When President Mnangagwa embarked on the austerity path that is about to come to an end since the economy is showing positive signs of recovery, he did not seek to sugar-coat the pain that Zimbabweans had to go through to make the country the Jewel of Africa once more.
Admittedly, he agreed that the path will be harrowing and treacherous and pleaded for patience with all Zimbabweans who are yearning for a positive economic growth and transformation.
He raised a famous quotation that was made by former British Prime Minister, the late Margaret Thatcher, when she said "Yes, the medicine is harsh, but the patient requires it".
Indeed, there is need for sacrifice from citizens across all sectors and the whole body politic. Patience too is required for the journey will be long and harrowing, but the end will be satisfactory to all and sundry, as it will transform the country into the breadbasket of Africa.
But there is a third hand that has raised its ugly head, and instead of respecting the country's laws, it is stirring disharmony and discontent within our society, the ultimate goal being to derail progress that is being registered by the Second Republic under the leadership of President Mnangagwa.
Whereas in the past the enemy used to employ opposition actors and civil rights activists, it has now infiltrated civil servants who are a vital cog in economic recovery and transformation. Teachers, doctors and nurses are being ensnared and entrapped with a few pieces of dirty money to push for regime change through embarking on strikes that will presumably lead to the collapse of Government and result in the deaths of people.
It was plain simple that instead of being a logical strike where grievances were ventilated in the spirit of reaching consensus, there were some elements among our doctors who are pushing narrow and parochial selfish political interests to further their political agendas.
Notably, a leader of the country's opposition party that consorted for the imposition of sanctions on Zimbabwe took the opportunity to use the man-made crisis to pose for pictures with the sickly at a local hospital, contravening patients and citizens rights to privacy for his global audience and funders.
Of course, doctors could have genuine concerns and Government has never shied away from engaging them in order to meet their demands and ensure that they are paid in accordance to their rare skills.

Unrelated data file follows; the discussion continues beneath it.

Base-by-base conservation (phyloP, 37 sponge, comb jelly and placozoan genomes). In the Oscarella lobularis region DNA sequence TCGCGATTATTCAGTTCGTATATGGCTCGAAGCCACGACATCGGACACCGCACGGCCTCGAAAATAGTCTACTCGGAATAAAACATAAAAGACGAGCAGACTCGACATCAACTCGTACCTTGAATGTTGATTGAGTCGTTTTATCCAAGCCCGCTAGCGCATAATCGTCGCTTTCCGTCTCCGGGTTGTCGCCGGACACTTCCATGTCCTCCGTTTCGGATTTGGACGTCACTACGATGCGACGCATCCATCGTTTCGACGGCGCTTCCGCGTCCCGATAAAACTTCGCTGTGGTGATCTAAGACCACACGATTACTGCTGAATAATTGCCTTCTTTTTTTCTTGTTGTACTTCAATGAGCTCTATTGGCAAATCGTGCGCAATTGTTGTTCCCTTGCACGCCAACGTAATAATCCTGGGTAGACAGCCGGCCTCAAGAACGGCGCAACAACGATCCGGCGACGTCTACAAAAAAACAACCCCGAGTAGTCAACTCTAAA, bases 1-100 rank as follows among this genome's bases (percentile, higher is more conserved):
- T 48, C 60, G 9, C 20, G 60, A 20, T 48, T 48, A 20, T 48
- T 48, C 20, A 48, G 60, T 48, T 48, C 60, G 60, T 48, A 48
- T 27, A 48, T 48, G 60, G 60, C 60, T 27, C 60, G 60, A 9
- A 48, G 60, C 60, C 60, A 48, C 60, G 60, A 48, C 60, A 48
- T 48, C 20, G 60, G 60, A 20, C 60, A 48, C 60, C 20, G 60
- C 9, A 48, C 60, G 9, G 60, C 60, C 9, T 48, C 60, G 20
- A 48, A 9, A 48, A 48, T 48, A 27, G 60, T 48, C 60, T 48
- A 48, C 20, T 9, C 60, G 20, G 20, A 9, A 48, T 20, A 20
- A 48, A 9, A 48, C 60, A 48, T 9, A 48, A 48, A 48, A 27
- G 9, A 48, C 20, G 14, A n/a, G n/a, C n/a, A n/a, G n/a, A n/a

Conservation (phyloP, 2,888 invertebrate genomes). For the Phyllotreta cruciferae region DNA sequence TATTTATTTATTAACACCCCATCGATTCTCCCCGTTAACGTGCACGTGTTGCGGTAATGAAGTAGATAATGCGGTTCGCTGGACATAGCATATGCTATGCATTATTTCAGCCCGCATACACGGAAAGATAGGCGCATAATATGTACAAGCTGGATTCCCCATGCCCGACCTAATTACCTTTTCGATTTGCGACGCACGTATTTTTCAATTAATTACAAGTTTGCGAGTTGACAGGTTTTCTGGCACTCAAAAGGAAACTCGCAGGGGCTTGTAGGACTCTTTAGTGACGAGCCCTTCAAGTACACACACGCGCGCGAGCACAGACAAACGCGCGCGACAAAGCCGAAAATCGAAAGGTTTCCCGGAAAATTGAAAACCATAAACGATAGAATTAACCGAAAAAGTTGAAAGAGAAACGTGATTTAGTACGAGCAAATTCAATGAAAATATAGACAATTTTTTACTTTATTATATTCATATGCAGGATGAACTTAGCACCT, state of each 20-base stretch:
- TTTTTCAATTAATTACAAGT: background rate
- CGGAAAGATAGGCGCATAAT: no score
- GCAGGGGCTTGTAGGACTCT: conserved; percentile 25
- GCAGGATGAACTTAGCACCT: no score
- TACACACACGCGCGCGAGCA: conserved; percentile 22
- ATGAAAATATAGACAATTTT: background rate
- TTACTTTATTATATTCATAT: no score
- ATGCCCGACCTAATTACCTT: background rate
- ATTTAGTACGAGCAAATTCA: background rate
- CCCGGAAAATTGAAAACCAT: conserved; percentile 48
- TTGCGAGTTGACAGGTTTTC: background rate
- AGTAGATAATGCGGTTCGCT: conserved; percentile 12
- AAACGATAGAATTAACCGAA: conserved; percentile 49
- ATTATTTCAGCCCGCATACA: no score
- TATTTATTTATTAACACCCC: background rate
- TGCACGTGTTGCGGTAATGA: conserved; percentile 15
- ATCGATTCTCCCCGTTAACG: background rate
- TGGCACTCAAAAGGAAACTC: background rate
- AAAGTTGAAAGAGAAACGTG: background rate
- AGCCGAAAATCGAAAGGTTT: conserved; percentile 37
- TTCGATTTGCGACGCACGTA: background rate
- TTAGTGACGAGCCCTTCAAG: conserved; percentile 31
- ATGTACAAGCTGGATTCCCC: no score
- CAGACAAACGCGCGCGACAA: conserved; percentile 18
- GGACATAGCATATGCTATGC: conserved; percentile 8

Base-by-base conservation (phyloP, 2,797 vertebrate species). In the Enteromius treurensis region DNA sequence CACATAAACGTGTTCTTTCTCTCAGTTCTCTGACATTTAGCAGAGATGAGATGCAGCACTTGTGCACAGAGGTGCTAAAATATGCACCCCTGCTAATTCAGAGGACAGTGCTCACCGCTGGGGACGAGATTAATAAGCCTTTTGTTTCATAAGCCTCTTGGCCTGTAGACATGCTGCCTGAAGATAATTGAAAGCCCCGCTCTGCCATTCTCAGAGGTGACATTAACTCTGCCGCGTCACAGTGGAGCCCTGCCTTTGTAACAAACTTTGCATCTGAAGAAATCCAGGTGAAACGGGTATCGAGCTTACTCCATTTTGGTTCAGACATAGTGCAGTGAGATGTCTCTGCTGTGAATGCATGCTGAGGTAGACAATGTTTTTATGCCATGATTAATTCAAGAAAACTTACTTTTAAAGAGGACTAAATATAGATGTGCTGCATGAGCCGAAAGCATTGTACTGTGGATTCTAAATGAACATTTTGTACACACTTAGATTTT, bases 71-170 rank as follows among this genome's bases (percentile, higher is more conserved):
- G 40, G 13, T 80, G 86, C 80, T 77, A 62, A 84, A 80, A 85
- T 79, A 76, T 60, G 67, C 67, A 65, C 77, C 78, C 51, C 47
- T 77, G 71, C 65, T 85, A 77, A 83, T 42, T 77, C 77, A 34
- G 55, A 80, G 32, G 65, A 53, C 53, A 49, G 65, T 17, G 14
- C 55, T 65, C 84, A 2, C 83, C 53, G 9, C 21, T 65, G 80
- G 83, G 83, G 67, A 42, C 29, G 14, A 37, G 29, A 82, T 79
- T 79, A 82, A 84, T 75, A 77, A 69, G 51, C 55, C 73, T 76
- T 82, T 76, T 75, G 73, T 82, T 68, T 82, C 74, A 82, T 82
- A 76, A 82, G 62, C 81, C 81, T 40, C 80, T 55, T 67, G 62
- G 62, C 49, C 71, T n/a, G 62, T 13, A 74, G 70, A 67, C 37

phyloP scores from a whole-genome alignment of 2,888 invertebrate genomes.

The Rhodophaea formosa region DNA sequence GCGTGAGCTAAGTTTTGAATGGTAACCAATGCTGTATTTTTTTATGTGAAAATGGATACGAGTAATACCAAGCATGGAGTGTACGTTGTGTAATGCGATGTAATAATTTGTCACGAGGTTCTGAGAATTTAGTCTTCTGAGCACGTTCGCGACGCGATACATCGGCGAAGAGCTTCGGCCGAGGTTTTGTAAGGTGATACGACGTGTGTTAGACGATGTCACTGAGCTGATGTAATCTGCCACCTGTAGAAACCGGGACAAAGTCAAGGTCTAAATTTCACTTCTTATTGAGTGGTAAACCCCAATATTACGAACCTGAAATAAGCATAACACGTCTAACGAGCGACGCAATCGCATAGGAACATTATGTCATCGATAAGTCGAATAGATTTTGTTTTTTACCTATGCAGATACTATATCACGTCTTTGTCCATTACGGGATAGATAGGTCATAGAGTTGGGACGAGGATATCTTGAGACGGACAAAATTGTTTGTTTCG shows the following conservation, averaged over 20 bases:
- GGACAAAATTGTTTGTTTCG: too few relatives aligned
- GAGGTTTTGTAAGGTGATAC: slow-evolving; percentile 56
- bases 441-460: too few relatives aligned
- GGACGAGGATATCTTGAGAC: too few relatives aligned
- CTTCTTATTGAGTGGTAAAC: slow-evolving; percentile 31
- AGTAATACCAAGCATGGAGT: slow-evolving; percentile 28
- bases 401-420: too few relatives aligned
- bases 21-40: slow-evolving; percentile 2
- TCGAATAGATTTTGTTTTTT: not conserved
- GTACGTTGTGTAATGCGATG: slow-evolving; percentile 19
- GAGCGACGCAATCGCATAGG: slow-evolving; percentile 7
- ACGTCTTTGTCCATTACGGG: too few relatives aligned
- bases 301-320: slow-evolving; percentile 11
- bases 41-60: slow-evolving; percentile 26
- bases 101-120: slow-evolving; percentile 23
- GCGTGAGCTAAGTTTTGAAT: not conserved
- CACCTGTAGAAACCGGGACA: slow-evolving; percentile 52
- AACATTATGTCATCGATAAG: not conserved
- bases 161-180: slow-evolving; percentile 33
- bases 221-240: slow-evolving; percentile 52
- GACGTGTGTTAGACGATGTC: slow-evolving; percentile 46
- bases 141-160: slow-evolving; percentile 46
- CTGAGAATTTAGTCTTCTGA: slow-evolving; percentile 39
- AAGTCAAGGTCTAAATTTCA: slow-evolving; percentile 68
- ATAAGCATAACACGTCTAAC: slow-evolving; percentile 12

Doctors should not use their skills to hold the nation at ransom, they should not pose for cameras and play to the gallery while the nation suffers, after all it is from the taxpayers that most of the doctors are what they are today.
The Government was thus within its rights to crack the whip and in accordance to the law, fire a few miscreants who are smuggling political agendas into purely labour issues.
Maybe the time has come to restrict strikes from health professionals just as is the case with other essential services who cannot embark on strikes in the country for a number of reasons such as the potential harm to the public harmony.
The same ethical question can be applied to the health profession because their withdrawing of labour poses greater harm to the nation that justifies restricting individual rights.
We cannot have a country where people die while doctors are waving placards and marching on the streets for matters that can be resolved with amicability through dialogue.
Zimbabwe is presently going through a difficult phase that has not been helped by illegal economic sanctions imposed on the country by Western nations, and also by unending opposition politicking and grandstanding at a time when focus should be on economic and social development.
We desperately need patriotic Zimbabweans to come to the table and play their part whether in the medical or education field, this is the time to show patriotism.
No one is indispensable, but we are all dependent upon each creating an ecosystem that is vital to economic revival, development and growth towards Vision 2030.
Health professionals swear to heal the sick, but should they negate their duties Government has to act, especially when it is clear that the actions are not informed by genuine grievances, but by political considerations and inclinations.
While I fully appreciate the myriad of challenges that our health professionals are faced with, they should exercise their rights within the precincts of the law.
In any organisation, there are disciplinary measures that can be taken against members who would be going astray, with a disciplinary hearing being one such platform.
The doctors who were recently relived of their duties had the opportunity to present their cases, but chose to play politics, the consequences were thus self inflicted.
Government had to come up with countervailing measures and stop the soft genocide that doctors are committing through blackmail.